--Mary Halm, 38, of Chillicothe, Ohio, developed a severe case of endometriosis, in which extraneous uterine tissue permeated her abdomen and left her writhing in pain. Several operations paid for by her HMO failed to remove all the offending tissue. Then her primary-care physician told Halm about a specialist in Atlanta who had developed a novel technique for treating the disease. The HMO refused to refer her, saying there were plenty of specialists in Ohio who could care for her. (Name one, she said. They wouldn't.) Halm appealed the decision for nine months with no response. Finally, no longer able to bear the pain, she borrowed $10,000 and paid for the procedure herself. The operation was a success, and the pain disappeared. But because she had taken matters into her own hands, the HMO won't reimburse her.
--In 1994 Barbara Garvey, then 55, boarded a flight from Chicago to Honolulu. Once she arrived, Garvey noticed her body was severely bruised. A trip to the hospital produced a chilling diagnosis: aplastic anemia. She needed a bone-marrow transplant right away. Her son, who was a good match, was willing to fly to Hawaii for the operation. But her health plan, Rush Prudential HMO, had other ideas. "They insisted that I fly her back at my own expense" to be treated in Chicago, her husband David explains. "They told me that if I declined, I would be refusing services, and they wouldn't pay my bills." Believing she had no choice, Barbara boarded a commercial flight to the mainland. Somewhere in the air between Hawaii and Illinois, David says, his wife suffered a stroke; nine days later, she died. Garvey is suing the HMO. "They had a chance to be heroes or save money," he says. "And they decided to save money." Rush Prudential disputes Garvey's account; they contend that Barbara Garvey had noticed some bruising before she left on vacation and resisted going to the doctor before her trip.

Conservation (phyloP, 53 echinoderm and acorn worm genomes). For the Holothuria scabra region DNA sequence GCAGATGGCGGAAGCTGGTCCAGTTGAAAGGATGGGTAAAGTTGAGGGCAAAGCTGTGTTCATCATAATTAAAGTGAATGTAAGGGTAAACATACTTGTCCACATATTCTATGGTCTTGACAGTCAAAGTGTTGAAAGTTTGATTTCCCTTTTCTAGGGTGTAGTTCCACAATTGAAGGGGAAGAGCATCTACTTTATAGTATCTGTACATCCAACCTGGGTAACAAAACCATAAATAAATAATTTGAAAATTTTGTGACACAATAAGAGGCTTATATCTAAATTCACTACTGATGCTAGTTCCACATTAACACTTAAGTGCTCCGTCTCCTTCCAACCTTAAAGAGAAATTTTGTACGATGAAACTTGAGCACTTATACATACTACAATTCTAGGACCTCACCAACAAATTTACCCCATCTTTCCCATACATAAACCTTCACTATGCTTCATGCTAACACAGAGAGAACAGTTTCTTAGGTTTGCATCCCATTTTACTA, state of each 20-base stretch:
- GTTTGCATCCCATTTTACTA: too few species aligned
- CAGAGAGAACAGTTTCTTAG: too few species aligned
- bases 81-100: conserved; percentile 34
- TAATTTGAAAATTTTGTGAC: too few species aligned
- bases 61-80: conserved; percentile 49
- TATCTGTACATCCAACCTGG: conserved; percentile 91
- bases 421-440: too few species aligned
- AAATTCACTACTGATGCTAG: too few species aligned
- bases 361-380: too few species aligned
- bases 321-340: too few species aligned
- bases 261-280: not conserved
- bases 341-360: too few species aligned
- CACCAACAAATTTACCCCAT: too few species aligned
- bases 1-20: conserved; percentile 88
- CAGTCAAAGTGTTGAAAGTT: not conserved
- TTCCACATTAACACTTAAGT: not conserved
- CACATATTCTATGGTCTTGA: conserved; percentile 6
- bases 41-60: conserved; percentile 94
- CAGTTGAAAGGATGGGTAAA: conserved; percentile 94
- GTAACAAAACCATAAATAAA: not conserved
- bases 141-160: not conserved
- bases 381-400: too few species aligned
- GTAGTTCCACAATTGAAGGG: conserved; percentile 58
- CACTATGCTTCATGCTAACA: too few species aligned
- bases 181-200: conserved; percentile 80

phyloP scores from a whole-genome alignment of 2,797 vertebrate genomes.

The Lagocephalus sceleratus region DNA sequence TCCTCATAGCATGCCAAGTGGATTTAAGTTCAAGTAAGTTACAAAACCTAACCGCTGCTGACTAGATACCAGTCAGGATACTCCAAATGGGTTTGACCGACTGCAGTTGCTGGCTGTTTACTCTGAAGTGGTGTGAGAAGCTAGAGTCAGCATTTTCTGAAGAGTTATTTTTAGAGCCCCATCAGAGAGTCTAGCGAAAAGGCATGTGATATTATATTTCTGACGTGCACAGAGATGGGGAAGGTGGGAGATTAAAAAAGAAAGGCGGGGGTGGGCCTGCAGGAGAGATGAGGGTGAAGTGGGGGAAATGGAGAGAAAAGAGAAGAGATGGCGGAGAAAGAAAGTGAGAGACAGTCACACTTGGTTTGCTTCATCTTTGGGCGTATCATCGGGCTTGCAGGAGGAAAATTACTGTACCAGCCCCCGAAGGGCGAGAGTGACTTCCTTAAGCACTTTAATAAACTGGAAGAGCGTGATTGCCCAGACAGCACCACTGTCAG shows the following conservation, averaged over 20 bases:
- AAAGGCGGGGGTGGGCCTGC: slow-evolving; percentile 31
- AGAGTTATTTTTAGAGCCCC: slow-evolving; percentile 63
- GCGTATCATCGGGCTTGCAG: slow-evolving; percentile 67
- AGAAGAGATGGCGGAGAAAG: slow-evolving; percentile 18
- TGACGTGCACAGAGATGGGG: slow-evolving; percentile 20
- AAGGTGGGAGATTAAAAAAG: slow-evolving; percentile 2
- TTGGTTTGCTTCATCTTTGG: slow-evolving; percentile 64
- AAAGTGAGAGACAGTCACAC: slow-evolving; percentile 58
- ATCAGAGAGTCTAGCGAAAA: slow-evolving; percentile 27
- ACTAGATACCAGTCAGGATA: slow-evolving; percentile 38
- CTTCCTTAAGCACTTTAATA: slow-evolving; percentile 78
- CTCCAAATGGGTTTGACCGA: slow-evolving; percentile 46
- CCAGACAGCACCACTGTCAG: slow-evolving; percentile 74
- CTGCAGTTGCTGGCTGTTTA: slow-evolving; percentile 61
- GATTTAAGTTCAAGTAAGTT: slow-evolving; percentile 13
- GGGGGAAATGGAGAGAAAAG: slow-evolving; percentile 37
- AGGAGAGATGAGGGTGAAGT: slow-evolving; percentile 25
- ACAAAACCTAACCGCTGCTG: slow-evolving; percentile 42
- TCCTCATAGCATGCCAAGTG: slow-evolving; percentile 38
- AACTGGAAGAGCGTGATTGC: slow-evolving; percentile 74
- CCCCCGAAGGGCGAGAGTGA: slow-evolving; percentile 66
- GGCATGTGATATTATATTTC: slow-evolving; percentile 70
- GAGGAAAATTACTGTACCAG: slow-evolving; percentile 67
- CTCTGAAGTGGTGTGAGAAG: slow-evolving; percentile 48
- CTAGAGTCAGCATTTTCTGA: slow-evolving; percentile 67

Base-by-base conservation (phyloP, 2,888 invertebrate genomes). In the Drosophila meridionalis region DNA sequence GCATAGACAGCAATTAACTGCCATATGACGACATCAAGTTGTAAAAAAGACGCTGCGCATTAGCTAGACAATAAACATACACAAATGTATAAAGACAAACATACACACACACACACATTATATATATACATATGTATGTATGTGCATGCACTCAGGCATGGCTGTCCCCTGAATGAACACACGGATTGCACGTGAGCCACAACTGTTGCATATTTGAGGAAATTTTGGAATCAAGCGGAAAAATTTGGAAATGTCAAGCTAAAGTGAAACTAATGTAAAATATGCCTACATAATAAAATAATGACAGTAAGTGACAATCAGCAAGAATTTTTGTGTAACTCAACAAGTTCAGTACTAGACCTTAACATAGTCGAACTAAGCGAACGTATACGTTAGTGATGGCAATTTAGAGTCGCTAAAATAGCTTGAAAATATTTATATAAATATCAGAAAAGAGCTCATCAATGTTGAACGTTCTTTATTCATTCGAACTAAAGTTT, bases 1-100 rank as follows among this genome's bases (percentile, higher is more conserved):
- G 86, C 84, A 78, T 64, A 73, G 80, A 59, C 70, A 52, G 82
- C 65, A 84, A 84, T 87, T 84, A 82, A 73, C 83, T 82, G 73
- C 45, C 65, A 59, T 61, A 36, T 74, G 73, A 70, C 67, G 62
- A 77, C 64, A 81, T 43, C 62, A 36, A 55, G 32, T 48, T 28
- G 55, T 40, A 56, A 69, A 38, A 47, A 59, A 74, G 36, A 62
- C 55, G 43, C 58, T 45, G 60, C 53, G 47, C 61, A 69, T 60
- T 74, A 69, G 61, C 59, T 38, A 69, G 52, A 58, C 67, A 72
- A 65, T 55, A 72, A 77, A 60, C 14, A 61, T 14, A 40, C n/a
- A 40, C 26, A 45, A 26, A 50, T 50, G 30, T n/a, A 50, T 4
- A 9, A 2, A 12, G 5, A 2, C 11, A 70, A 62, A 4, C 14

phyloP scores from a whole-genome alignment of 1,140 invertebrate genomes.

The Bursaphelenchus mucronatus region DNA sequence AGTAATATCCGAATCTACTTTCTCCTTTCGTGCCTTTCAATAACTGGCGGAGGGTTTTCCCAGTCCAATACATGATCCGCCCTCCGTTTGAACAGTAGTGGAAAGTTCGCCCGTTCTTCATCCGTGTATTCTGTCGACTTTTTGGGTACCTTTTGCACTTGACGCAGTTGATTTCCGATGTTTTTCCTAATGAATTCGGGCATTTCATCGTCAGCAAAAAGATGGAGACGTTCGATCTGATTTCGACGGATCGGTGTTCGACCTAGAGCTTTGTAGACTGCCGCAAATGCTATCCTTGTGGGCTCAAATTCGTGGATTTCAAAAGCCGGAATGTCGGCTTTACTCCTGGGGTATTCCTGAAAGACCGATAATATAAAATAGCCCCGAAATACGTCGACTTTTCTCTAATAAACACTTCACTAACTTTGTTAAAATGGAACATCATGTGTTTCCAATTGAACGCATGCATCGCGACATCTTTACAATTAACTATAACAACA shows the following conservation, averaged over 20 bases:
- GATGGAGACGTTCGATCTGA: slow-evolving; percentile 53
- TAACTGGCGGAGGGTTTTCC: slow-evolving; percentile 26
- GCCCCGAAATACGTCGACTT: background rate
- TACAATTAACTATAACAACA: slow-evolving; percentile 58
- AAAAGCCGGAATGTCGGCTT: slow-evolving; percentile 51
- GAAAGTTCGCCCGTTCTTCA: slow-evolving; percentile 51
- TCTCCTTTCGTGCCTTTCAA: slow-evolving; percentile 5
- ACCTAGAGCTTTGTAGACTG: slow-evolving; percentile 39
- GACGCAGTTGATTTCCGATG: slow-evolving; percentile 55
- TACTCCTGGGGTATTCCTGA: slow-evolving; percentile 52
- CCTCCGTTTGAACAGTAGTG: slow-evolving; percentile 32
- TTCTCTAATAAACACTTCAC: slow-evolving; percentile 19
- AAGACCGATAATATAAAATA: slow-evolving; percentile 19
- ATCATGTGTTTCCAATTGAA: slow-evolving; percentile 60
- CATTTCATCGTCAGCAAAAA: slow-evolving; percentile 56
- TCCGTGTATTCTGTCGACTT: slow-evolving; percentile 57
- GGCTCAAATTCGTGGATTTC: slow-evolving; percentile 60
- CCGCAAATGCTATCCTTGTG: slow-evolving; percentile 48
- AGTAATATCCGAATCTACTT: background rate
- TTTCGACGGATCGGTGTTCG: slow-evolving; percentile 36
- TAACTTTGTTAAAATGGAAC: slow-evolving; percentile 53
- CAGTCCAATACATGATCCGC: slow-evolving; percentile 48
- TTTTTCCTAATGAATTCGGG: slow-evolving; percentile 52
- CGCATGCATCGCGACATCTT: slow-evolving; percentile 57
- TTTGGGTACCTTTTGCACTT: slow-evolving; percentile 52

How did America's vaunted medical-care system--with its helpful nurses and doctors who made house calls--get to this point? The story begins back in the 1980s, when rising health-care costs, driven by an aging population, runaway malpractice awards and advances in high-tech surgical and diagnostic procedures, finally caught up with the employers who were footing the medical-insurance bills. Executives at General Motors, for example, reported in 1990 that they were spending more for health care than for all the steel that went into their cars and trucks. Medical care, which accounted for 9.3% of the total U.S. output of goods and services in 1983, had risen to 12.3% of GDP by 1993.
Managed care, which shifted power from the physicians to the gatekeepers--whose job it is to question the necessity of nearly every medical procedure or referral--changed all that. By 1994, the increase in medical-care costs had slowed dramatically, and it remained moderate for the next several years, although an ominous spike this spring seems to presage more bad news. Some economists argue that if the burden of growing healthcare costs hadn't been eased in recent years, the current boom in the U.S. economy wouldn't have been possible.
But like every other revolution, this one produced its excesses. After they had cut the obvious fat, managed-care groups began cutting into the bone. Under pressure to keep lowering expenses, health plans focused more and more attention on cost control, often to the exclusion of everything else. Some administrators started making penny-wise, pound-foolish decisions, disapproving preventive steps and then paying for expensive operations down the road.